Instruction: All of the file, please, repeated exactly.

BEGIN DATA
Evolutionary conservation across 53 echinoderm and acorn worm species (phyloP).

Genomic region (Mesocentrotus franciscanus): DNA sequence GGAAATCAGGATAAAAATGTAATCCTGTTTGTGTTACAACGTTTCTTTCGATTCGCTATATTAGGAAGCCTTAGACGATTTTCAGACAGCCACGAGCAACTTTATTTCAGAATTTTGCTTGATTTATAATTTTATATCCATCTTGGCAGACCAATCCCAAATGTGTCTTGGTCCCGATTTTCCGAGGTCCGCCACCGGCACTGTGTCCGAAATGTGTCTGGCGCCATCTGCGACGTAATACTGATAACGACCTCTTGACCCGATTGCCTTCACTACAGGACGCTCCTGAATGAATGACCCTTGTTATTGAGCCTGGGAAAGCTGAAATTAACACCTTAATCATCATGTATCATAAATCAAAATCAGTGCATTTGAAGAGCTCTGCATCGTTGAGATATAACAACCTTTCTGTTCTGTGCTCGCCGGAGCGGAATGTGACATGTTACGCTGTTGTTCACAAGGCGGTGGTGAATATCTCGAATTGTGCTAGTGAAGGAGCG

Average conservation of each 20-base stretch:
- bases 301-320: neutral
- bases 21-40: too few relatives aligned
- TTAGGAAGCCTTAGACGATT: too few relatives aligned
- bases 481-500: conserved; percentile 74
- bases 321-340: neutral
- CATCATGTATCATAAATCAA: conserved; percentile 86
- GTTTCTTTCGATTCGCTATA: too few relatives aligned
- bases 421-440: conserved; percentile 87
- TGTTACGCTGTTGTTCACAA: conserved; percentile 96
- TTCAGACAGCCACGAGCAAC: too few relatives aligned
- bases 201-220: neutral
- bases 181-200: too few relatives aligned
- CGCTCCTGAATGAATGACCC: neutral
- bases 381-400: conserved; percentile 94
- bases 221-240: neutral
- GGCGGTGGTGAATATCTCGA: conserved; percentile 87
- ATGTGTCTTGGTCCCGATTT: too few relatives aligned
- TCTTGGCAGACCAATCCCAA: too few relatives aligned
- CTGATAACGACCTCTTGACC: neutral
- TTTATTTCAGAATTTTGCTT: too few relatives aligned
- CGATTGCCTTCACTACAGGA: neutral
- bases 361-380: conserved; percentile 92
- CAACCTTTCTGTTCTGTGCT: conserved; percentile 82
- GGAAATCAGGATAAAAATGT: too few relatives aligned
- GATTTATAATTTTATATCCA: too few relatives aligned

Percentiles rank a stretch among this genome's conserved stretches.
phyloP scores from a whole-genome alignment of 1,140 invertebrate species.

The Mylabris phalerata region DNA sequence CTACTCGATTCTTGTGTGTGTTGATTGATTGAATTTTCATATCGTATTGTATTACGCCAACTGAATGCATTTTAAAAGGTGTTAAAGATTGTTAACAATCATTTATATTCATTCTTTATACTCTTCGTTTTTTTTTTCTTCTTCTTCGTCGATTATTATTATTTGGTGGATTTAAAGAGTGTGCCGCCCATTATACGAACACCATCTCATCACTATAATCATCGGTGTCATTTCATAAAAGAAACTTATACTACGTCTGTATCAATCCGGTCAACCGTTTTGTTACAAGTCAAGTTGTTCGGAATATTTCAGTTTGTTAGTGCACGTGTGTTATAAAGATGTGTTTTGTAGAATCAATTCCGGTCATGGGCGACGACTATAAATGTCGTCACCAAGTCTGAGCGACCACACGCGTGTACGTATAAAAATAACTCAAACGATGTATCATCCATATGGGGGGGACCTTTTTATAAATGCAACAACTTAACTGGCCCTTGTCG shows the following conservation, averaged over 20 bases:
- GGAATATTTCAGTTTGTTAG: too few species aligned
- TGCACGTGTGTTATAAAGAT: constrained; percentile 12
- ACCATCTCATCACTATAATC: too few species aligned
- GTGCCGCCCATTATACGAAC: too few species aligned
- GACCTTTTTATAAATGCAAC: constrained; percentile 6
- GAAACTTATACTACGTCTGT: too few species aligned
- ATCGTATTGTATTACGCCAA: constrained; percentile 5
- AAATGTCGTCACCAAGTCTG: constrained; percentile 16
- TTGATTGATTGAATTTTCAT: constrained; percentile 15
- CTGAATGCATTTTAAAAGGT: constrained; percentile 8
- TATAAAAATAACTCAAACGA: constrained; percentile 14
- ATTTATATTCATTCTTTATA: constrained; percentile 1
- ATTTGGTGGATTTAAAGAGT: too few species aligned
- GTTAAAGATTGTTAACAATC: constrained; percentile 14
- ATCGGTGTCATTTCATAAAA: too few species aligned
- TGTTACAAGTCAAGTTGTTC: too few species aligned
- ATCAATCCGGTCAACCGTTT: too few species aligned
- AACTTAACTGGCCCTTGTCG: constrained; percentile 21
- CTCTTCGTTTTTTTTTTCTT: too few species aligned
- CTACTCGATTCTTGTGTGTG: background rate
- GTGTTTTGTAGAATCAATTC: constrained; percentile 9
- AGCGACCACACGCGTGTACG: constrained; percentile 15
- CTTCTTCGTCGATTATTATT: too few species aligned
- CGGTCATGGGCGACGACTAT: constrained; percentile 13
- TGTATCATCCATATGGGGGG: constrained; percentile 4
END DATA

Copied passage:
Evolutionary conservation across 53 echinoderm and acorn worm species (phyloP).

Genomic region (Mesocentrotus franciscanus): DNA sequence GGAAATCAGGATAAAAATGTAATCCTGTTTGTGTTACAACGTTTCTTTCGATTCGCTATATTAGGAAGCCTTAGACGATTTTCAGACAGCCACGAGCAACTTTATTTCAGAATTTTGCTTGATTTATAATTTTATATCCATCTTGGCAGACCAATCCCAAATGTGTCTTGGTCCCGATTTTCCGAGGTCCGCCACCGGCACTGTGTCCGAAATGTGTCTGGCGCCATCTGCGACGTAATACTGATAACGACCTCTTGACCCGATTGCCTTCACTACAGGACGCTCCTGAATGAATGACCCTTGTTATTGAGCCTGGGAAAGCTGAAATTAACACCTTAATCATCATGTATCATAAATCAAAATCAGTGCATTTGAAGAGCTCTGCATCGTTGAGATATAACAACCTTTCTGTTCTGTGCTCGCCGGAGCGGAATGTGACATGTTACGCTGTTGTTCACAAGGCGGTGGTGAATATCTCGAATTGTGCTAGTGAAGGAGCG

Average conservation of each 20-base stretch:
- bases 301-320: neutral
- bases 21-40: too few relatives aligned
- TTAGGAAGCCTTAGACGATT: too few relatives aligned
- bases 481-500: conserved; percentile 74
- bases 321-340: neutral
- CATCATGTATCATAAATCAA: conserved; percentile 86
- GTTTCTTTCGATTCGCTATA: too few relatives aligned
- bases 421-440: conserved; percentile 87
- TGTTACGCTGTTGTTCACAA: conserved; percentile 96
- TTCAGACAGCCACGAGCAAC: too few relatives aligned
- bases 201-220: neutral
- bases 181-200: too few relatives aligned
- CGCTCCTGAATGAATGACCC: neutral
- bases 381-400: conserved; percentile 94
- bases 221-240: neutral
- GGCGGTGGTGAATATCTCGA: conserved; percentile 87
- ATGTGTCTTGGTCCCGATTT: too few relatives aligned
- TCTTGGCAGACCAATCCCAA: too few relatives aligned
- CTGATAACGACCTCTTGACC: neutral
- TTTATTTCAGAATTTTGCTT: too few relatives aligned
- CGATTGCCTTCACTACAGGA: neutral
- bases 361-380: conserved; percentile 92
- CAACCTTTCTGTTCTGTGCT: conserved; percentile 82
- GGAAATCAGGATAAAAATGT: too few relatives aligned
- GATTTATAATTTTATATCCA: too few relatives aligned

Percentiles rank a stretch among this genome's conserved stretches.
phyloP scores from a whole-genome alignment of 1,140 invertebrate species.

The Mylabris phalerata region DNA sequence CTACTCGATTCTTGTGTGTGTTGATTGATTGAATTTTCATATCGTATTGTATTACGCCAACTGAATGCATTTTAAAAGGTGTTAAAGATTGTTAACAATCATTTATATTCATTCTTTATACTCTTCGTTTTTTTTTTCTTCTTCTTCGTCGATTATTATTATTTGGTGGATTTAAAGAGTGTGCCGCCCATTATACGAACACCATCTCATCACTATAATCATCGGTGTCATTTCATAAAAGAAACTTATACTACGTCTGTATCAATCCGGTCAACCGTTTTGTTACAAGTCAAGTTGTTCGGAATATTTCAGTTTGTTAGTGCACGTGTGTTATAAAGATGTGTTTTGTAGAATCAATTCCGGTCATGGGCGACGACTATAAATGTCGTCACCAAGTCTGAGCGACCACACGCGTGTACGTATAAAAATAACTCAAACGATGTATCATCCATATGGGGGGGACCTTTTTATAAATGCAACAACTTAACTGGCCCTTGTCG shows the following conservation, averaged over 20 bases:
- GGAATATTTCAGTTTGTTAG: too few species aligned
- TGCACGTGTGTTATAAAGAT: constrained; percentile 12
- ACCATCTCATCACTATAATC: too few species aligned
- GTGCCGCCCATTATACGAAC: too few species aligned
- GACCTTTTTATAAATGCAAC: constrained; percentile 6
- GAAACTTATACTACGTCTGT: too few species aligned
- ATCGTATTGTATTACGCCAA: constrained; percentile 5
- AAATGTCGTCACCAAGTCTG: constrained; percentile 16
- TTGATTGATTGAATTTTCAT: constrained; percentile 15
- CTGAATGCATTTTAAAAGGT: constrained; percentile 8
- TATAAAAATAACTCAAACGA: constrained; percentile 14
- ATTTATATTCATTCTTTATA: constrained; percentile 1
- ATTTGGTGGATTTAAAGAGT: too few species aligned
- GTTAAAGATTGTTAACAATC: constrained; percentile 14
- ATCGGTGTCATTTCATAAAA: too few species aligned
- TGTTACAAGTCAAGTTGTTC: too few species aligned
- ATCAATCCGGTCAACCGTTT: too few species aligned
- AACTTAACTGGCCCTTGTCG: constrained; percentile 21
- CTCTTCGTTTTTTTTTTCTT: too few species aligned
- CTACTCGATTCTTGTGTGTG: background rate
- GTGTTTTGTAGAATCAATTC: constrained; percentile 9
- AGCGACCACACGCGTGTACG: constrained; percentile 15
- CTTCTTCGTCGATTATTATT: too few species aligned
- CGGTCATGGGCGACGACTAT: constrained; percentile 13
- TGTATCATCCATATGGGGGG: constrained; percentile 4